A contractor, DXC Technology, has missed targets to transfer more than 250,000 military personnel and civilians to the ModNet system TIMES PHOTOGRAPHER DAVID BEBBERA £900 million IT upgrade across the armed forces has been suspended after a series of failings for which the Ministry of Defence has blamed its supplier, an American technology company.
American troops in Syria and Iraq have helped to destroy more than 500 Islamic State drones using a British-made £1.5 million device. The zapper, developed by a consortium of three small companies, scans unmanned aerial vehicles (UAVs) from up to six miles away, locks on to their position and jams the signals that are controlling them. It can tackle swarms of drones at once if necessary. Each drone is either forced to the ground or suspended in the air until it runs out of power.
The cost of the next generation of fast jets is unknown and Britain has yet to work out how they will talk to other aircraft and remain hidden from the enemy, it was revealed yesterday.Harriett Baldwin, a defence minister, told a committee of MPs that a programme to deliver the first 48 F-35B Lightning II warplanes, including support and infrastructure, would be £9.1 billion by 2026 but “beyond that obviously we have not gone”.
Muck Rack makes it simple to find people, tweets, or articles that mention any name, keyword, company, hashtag etc. We've compiled this guide to help you make the most of your search.
Selecting a term
Start searching tweets, articles from media outlets, articles mentioned in tweets, journalists'
names, titles and bios with some suggested searches:
Companies or Topics (e.g. iPhone, Microsoft)
Phrases (e.g. "cloud computing") — use quotes to keep the terms together
Twitter handles (e.g. @username) — returns those who have mentioned or replied to
Names (e.g. "David Pogue")
Hashtags (e.g. #sxsw, #london2012)
Bio details (e.g. vegan, Olympics, father)
Muck Rack's Advanced Search allows for many boolean operators.
Find results that mention multiple specified terms, use AND or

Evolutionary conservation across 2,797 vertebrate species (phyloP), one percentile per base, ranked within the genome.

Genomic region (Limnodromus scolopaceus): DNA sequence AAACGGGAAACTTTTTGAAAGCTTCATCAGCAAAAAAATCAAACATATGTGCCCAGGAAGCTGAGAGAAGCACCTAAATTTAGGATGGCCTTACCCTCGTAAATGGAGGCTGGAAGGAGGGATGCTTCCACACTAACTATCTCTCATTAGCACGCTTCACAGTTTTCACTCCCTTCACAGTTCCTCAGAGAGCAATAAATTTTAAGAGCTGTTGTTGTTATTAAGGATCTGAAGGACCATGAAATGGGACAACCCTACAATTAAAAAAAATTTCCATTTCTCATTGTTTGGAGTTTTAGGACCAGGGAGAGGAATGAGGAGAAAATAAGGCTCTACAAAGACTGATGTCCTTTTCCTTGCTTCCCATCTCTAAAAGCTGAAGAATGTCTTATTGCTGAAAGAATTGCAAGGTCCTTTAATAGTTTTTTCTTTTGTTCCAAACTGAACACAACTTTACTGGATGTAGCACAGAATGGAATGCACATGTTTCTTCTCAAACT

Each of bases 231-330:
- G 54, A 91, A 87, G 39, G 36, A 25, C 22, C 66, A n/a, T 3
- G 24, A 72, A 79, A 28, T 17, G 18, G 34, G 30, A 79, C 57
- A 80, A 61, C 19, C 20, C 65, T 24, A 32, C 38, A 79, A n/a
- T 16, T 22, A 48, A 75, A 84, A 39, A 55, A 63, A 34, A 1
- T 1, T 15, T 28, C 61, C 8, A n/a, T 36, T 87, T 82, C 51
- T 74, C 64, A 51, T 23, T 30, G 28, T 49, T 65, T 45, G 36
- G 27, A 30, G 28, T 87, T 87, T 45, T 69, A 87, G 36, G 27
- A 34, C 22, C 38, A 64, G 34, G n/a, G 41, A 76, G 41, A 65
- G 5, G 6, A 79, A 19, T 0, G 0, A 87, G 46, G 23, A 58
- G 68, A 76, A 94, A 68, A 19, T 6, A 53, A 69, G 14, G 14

+. For example, ensure each result contains both Elon Musk and Mark Zuckerberg by
searching Musk AND Zuckerberg or Musk + Zuckerberg.
Use the operators OR or , to broaden your search when you'd like either of
multiple terms to appear in results. (This is the default behavior of our search when no operators
are used). For example, results will contain either cake or cookie by searching cake OR cookie or cake,cookie
Use NOT or - to subtract results from your search. For
example, searching Disney will yield results about the Walt Disney Company as well as Walt Disney
World Resort. To exclude mentions of Disney World, search for Disney -World or Disney
When using one of these operators with a phrase, enclose it in quotation marks. For example, you can
find results about smartphones excluding Apple's iPhone 4S by searching smartphone -"iPhone
Exact case matching or punctuation
If you're searching for a brand name or keyword that relies on specific punctuation marks or capitalization, you can
find results that match your exact query by adding matchcase: before the keyword you're searching for, like matchcase:E*TRADE .
Use parentheses to separate multiple
boolean phrases. For example, to find journalists talking about having fun in Disney World or
Disneyland, search for ("disney world" OR disneyland) AND fun.
An asterisk can be used to search for any variation of a root word truncated by the asterisk. For example, searching for admin* will return results for administrator, administration, administer, administered, etc.
A near operator is an AND operator where you can control the distance between the words. You can vary the distance the near operation uses by adding a forward slash and number (between 0-99) such as strawberries NEAR/10 "whipped cream", which means the strawberries must exist within 10 words of "whipped cream".